Canada's shores saved animals from devastating climate change 252 million years ago
The shorelines of ancient Alberta, British Columbia and the Canadian Arctic were an important refuge for some of the world's earliest animals, most of which were wiped out by a mysterious global extinction event some 252 million years ago.
U of C scientists have solved part of the mystery of where marine organisms that recovered from the biggest extinction on earth were housed. A team of researchers, including Charles Henderson, a geoscience professor at the U of C, Tyler Beatty, a PhD candidate at the U of C and J-P Zonneveld, an associate professor at the U of A, discovered that the shorelines of ancient Canada provided a refuge for marine organisms that escaped annihilation during the Permian-Triassic extinction event.
"The boundary between the end of the Permian and beginning of the Triassic period saw unparalleled species loss in the marine realm, and biotic recovery was delayed relative to other mass extinctions," says Henderson, in a paper published in the October edition of Geology. "A major unresolved question has been discovering where the marine organisms that recovered from the extinction were housed."
Henderson adds that this may not be the only refuge where life survived after the mass extinction, but it is the only area discovered to date.
During the Permian, all the world's land masses joined together into a single supercontinent called Pangea. Near the end of the Permian, during the mass extinction, about 95 per cent of all marine species and 70 per cent of land species died and the recovery of life on Earth took longer than other extinction events because so much biodiversity was lost. There are several theories as to why this mass extinction event took place ranging from the heating of the Earth to a catastrophic event. The authors favour major climate change since increased temperatures and elevated CO2 levels are linked to oxygen stress that is key to the results of their research.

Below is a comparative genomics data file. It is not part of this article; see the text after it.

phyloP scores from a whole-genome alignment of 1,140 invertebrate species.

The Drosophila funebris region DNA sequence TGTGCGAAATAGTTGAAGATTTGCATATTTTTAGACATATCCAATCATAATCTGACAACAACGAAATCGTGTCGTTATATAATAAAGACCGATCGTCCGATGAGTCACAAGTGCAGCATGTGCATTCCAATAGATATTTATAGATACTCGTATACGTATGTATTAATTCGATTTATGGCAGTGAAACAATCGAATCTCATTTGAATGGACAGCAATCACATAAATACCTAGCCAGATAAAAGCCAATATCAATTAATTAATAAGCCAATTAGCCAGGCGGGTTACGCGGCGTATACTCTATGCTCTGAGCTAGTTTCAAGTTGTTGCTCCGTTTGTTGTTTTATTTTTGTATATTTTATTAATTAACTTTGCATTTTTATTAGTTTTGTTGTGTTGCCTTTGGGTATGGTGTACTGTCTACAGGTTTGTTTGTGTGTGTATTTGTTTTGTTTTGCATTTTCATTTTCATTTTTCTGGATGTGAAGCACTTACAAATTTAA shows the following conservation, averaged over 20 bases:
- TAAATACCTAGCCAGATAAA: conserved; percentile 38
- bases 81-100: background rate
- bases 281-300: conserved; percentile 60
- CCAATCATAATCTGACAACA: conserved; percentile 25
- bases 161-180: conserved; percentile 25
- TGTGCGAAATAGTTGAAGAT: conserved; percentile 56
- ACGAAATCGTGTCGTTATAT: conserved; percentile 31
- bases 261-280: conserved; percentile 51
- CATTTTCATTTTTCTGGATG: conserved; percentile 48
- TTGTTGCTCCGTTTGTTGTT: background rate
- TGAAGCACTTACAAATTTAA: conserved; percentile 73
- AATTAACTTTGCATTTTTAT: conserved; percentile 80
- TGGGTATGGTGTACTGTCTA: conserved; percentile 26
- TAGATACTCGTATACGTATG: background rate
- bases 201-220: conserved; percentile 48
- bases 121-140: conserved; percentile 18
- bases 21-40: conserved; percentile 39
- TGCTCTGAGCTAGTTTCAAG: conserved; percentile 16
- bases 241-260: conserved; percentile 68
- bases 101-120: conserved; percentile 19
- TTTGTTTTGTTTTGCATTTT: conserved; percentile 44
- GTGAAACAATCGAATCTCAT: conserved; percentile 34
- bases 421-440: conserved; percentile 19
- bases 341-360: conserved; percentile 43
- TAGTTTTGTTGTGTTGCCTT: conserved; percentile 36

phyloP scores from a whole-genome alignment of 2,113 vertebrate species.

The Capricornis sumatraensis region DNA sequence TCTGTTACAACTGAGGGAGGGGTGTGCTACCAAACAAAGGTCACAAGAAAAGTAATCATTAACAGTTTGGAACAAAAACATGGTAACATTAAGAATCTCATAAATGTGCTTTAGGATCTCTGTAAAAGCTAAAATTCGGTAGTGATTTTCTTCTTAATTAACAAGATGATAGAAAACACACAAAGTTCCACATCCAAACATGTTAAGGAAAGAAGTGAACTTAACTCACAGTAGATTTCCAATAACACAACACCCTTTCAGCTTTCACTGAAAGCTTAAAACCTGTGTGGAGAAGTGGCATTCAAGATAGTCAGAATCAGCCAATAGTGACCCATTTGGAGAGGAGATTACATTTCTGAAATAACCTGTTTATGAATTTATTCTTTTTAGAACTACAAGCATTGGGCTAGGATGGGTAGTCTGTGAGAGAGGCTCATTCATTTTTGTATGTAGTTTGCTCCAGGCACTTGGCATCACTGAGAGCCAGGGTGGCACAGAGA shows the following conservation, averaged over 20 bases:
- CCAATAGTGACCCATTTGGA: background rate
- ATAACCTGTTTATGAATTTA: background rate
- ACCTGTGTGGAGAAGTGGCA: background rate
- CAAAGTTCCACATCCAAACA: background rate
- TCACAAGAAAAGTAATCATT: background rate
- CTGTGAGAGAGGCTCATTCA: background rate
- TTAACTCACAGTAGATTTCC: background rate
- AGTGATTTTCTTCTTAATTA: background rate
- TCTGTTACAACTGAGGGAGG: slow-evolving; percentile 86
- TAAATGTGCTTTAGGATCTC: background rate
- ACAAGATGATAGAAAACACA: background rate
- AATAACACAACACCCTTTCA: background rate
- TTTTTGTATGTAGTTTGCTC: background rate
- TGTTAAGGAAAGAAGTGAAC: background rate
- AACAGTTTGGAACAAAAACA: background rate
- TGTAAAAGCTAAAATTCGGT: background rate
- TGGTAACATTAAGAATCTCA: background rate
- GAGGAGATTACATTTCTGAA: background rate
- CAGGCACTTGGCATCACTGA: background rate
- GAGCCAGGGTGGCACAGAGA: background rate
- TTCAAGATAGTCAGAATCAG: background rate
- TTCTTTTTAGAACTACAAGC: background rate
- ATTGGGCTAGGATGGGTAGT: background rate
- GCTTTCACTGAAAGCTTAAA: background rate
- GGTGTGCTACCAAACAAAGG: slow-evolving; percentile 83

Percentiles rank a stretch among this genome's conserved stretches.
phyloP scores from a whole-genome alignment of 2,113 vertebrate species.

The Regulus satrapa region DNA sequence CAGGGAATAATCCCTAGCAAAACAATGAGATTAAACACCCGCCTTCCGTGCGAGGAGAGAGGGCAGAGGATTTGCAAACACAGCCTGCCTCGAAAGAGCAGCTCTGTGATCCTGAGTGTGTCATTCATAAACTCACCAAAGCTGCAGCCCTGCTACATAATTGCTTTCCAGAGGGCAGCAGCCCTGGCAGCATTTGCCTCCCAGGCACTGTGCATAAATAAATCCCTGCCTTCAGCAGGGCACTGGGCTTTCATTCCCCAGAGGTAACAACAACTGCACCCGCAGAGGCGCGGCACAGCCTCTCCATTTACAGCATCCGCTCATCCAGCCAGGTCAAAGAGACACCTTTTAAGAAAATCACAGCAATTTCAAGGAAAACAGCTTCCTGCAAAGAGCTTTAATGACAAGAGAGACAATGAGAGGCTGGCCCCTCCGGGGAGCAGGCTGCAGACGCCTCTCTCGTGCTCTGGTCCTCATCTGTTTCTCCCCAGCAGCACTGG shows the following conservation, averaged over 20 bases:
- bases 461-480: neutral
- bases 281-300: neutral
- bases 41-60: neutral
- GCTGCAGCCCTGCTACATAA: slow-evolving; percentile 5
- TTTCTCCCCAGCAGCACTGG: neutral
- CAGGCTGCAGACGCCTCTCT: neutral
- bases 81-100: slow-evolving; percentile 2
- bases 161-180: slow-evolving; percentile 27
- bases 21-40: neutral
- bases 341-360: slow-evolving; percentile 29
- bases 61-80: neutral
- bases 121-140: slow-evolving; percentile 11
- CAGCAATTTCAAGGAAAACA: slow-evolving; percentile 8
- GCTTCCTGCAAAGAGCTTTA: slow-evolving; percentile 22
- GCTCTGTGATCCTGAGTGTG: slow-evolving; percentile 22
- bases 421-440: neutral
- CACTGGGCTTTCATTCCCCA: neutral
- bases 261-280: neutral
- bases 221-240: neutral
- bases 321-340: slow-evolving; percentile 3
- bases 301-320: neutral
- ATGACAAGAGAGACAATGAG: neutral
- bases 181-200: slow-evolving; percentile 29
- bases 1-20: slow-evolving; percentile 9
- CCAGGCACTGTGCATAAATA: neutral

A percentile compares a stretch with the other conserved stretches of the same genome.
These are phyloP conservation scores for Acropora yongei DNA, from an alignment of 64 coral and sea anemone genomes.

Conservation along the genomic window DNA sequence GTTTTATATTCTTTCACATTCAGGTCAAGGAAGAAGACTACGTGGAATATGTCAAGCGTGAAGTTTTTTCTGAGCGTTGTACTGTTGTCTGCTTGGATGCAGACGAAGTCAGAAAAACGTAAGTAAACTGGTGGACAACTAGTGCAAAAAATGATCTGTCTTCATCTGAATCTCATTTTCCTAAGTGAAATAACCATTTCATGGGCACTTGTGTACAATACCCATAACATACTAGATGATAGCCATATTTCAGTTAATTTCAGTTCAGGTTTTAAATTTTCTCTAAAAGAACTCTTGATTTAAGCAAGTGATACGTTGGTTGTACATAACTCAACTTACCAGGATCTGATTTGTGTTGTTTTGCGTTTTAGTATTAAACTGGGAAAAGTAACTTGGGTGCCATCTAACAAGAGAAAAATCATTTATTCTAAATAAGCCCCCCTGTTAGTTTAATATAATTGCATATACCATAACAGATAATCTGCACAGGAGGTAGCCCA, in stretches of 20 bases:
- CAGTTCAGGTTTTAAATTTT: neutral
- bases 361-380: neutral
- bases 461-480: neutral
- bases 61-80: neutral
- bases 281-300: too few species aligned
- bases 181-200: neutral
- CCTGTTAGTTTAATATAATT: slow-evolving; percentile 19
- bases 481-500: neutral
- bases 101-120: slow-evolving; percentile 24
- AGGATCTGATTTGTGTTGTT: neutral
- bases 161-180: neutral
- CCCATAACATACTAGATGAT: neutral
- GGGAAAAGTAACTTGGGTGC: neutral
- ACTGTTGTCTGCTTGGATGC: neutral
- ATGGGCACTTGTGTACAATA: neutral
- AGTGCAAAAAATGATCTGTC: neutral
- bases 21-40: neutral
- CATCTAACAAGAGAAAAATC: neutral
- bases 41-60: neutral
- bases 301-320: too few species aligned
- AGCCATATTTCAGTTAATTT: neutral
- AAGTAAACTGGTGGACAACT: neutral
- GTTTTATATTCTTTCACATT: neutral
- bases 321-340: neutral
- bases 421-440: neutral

On land, the Permian period marked the expansion of reptiles and mammal-like reptiles. Perhaps the most famous is Dimetrodon, a pre-dinosaur reptile, which grew to about 11 feet (3.5 metres) and had what looked like a sail on its back.
Researchers have been studying the Permian-Triassic extinction event for years, but mostly in Greenland and south China where formations represent areas of deep water and have very low levels of oxygen. The inter-university research team studied trace fossils along the ancient shorelines found in rock located in western Alberta, northeast British Columbia, and the barren landscapes of the Canadian Arctic. Trace fossils preserve the activity of organisms and can be burrows or other actions created by the ancestors of modern worms and marine arthropods. The dating of these shorelines is confirmed by the presence of distinct conodonts – a microfossil in which the passing of time is recorded by rapid evolutionary changes.
"These trace fossils present a record of ocean-bottom dwelling organisms and indicate locally well-oxygenated conditions in an ocean otherwise characterized by widespread anoxia," says Beatty - the lead author. "Within this habitable zone, the latest Permian extinction levels are reduced and the recovery time is minimized. The findings support the idea that reduced oxygen levels is a major cause of why the recovery from Earth's greatest extinction was delayed."
The paper "Anomalously diverse Early Triassic ichnofossil assemblages in northwest Pangea: A case for a shallow-marine habitable zone" by Tyler W. Beatty, J-P Zonneveld and Charles Henderson, is available online at: www.gsajournals.org/perlserv/? … &issn=0091-7613&ct=1
Source: University of Calgary